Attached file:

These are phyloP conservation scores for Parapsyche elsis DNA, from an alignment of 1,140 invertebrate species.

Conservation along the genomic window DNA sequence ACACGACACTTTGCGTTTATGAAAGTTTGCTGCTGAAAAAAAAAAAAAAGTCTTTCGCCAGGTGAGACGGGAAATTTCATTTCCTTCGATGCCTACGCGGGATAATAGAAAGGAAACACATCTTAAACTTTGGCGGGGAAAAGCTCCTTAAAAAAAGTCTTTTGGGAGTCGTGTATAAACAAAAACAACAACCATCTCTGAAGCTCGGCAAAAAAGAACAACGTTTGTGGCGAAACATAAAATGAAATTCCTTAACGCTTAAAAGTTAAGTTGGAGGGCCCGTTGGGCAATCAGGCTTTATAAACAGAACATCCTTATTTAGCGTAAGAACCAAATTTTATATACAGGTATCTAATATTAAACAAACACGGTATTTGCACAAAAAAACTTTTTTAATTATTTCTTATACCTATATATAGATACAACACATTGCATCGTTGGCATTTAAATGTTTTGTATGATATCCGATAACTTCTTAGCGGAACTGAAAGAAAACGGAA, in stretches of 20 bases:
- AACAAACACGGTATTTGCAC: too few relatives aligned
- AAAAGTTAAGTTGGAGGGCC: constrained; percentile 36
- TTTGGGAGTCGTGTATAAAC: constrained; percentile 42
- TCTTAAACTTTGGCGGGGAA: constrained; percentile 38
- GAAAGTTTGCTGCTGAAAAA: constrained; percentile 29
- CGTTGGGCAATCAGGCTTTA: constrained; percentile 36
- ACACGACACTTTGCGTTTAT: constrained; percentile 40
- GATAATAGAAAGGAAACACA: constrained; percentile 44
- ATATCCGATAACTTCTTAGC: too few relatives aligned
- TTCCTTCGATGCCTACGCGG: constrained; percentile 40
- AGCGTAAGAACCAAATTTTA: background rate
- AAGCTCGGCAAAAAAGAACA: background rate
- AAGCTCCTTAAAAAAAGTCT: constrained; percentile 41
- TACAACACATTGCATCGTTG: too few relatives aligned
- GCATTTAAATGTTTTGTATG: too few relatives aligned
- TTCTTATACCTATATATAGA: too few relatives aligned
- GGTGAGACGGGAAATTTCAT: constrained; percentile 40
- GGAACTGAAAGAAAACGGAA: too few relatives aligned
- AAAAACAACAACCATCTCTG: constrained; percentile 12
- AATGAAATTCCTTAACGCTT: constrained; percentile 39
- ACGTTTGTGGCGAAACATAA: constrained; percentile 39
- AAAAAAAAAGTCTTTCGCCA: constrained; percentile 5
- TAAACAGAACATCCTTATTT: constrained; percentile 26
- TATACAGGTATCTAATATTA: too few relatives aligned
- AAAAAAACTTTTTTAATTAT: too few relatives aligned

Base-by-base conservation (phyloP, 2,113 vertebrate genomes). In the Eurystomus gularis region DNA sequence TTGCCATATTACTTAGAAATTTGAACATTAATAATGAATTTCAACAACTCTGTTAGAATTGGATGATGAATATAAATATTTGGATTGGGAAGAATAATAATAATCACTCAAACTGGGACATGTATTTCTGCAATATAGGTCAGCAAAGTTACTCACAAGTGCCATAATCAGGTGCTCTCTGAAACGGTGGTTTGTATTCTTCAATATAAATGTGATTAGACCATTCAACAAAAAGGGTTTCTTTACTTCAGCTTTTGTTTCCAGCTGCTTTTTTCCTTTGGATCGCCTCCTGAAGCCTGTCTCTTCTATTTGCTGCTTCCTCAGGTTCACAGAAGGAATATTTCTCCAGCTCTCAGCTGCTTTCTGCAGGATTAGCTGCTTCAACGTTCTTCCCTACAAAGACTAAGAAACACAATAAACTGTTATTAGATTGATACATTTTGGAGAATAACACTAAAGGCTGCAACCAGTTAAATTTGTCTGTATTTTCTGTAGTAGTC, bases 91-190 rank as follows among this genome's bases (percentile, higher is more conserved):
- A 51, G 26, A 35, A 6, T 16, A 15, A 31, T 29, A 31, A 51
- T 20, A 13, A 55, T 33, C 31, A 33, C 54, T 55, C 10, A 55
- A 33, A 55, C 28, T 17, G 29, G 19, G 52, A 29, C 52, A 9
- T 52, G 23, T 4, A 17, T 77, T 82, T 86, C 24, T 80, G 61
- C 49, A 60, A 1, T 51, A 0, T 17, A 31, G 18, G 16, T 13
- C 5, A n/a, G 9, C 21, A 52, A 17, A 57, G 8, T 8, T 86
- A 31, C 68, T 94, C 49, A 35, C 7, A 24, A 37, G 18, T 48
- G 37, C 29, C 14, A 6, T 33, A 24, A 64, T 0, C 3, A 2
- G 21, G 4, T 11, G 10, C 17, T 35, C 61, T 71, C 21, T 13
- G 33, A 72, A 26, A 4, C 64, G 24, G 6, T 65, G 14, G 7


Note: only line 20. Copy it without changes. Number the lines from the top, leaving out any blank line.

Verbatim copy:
- GGAACTGAAAGAAAACGGAA: too few relatives aligned